Amazon’s new sci-fi show “Paper Girls” is a fun, metaphysical blast to the past

How would you react if you met your future self and she didn’t turn out to be who you expected? That’s the question four pre-teen girls from Stony Stream, Ohio are forced to face when they are suddenly thrust into the throes of a time war. Erin, Mac, KJ, and Tiffany are 12-year-old girls in 1988, biking their route through the Halloween-ravaged neighborhoods of their small suburb to deliver newspapers in the wee hours before sunrise. Soon, the four kids find themselves in the midst of a time war between two opposing forces and are catapulted 31 years into the future into 2019.

Paper Girls is an Amazon Original Series adapted from the comic series of the same name, created by writer Brian K. Vaughan and illustrator Cliff Chiang. With the story’s main characters originating from the 1980s, it seems like Amazon Studios is trying its own hand at recreating the success of Netflix’s Stranger Things. After all, both are about a group of kids battling forces of evil (and at least partially set in the ‘80s). However, Paper Girls takes a different approach to showing what life was like in the ‘80s, shedding light on more of the grim aspects of the decade, including racism, classism, and homophobia. During a San Diego Comic-Con panel for the show, Vaughan mentioned, “We watched a lot of fiction that views the ‘80s through rose-colored glasses. But Cliff and I lived through the ‘80s, and it wasn’t always so awesome. So we wanted to do something that was anti-nostalgic, that was about recognizing we’ve actually made a lot of progress and it’s worth pushing forward and looking ahead, not constantly dwelling in the past. So even though some of our show takes place in the ‘80s, it isn’t so much a love letter as it is a death threat.” That said, Paper Girls does still bring back the nostalgia of that time with its soundtrack of ‘80s pop and rock songs.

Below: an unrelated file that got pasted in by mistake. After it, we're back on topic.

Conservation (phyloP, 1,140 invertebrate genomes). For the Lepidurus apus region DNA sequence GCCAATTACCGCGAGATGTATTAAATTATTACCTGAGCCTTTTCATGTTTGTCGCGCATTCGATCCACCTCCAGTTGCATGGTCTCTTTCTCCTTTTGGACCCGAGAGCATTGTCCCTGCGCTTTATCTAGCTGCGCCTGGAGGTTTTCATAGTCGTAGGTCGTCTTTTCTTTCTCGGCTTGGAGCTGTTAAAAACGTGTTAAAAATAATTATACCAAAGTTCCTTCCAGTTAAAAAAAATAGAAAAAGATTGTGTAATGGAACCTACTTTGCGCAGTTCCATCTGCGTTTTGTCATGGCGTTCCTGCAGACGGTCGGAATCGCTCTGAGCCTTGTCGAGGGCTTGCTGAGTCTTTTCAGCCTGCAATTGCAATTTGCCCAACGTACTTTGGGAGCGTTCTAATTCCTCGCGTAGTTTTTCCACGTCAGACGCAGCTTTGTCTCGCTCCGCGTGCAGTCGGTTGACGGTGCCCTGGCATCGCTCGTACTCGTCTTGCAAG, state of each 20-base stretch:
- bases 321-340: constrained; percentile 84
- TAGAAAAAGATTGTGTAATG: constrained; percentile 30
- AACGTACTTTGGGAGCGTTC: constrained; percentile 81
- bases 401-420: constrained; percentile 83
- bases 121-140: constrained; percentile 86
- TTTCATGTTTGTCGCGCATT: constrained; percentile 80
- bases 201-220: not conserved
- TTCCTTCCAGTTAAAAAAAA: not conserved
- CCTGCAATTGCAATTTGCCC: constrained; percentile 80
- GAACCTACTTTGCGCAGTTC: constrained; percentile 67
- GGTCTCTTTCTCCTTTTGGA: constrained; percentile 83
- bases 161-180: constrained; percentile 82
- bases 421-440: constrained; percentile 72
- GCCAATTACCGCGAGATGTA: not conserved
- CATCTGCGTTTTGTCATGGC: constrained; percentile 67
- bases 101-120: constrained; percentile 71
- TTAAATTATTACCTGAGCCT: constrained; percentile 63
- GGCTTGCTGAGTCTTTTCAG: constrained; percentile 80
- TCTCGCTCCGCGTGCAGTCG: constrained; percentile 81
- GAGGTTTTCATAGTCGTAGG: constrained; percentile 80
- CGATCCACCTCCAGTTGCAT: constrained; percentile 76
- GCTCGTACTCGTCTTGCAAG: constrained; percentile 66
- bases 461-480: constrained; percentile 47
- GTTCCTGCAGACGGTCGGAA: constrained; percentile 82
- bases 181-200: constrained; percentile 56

In Paper Girls, each of the main characters is a minority in some way, and the girls’ struggles with identity, whether it’s based in race, sexuality, or social class, are amplified when they are provided a glimpse into their future lives.The diverse cast of young, female leads is refreshing. In the first episode, the show introduces each of the protagonists one by one: Erin Tieng (Riley Lai Nelet), Mac Coyle (Sofia Rosinsky), Tiffany Quilkin (Camryn Jones), KJ Brandman (Fina Strazza). The girls are practically strangers in the beginning, bonded only by the singular yet significant fact that they are the paper girls of Stony Stream. For Erin, it’s the first day of her paper route, and although she’s somewhat timid, she’s determined to excel at this job as the responsible elder daughter of her protective, immigrant single mother. Mac is the veteran of the the paper girls — surly but soft-hearted deep down, she has been toughened by the circumstances of her tumultuous home life. Tiffany is strong-willed, ambitious, and embraces her hunger for knowledge, defying the racial stereotypes of the time as a young black girl. KJ, who comes from a wealthy, Jewish family, is seen as the quiet girl, but when all hell breaks loose, her strength and fortitude keeps the others going. Although at times the acting in the show can be a bit over the top, like with Mac’s antagonism and Erin’s brooding, overall the cast’s ability to perform in a range of scenarios from panicky arguments to somber conversations to comedic antics is commendable and keeps the pace of the story flowing.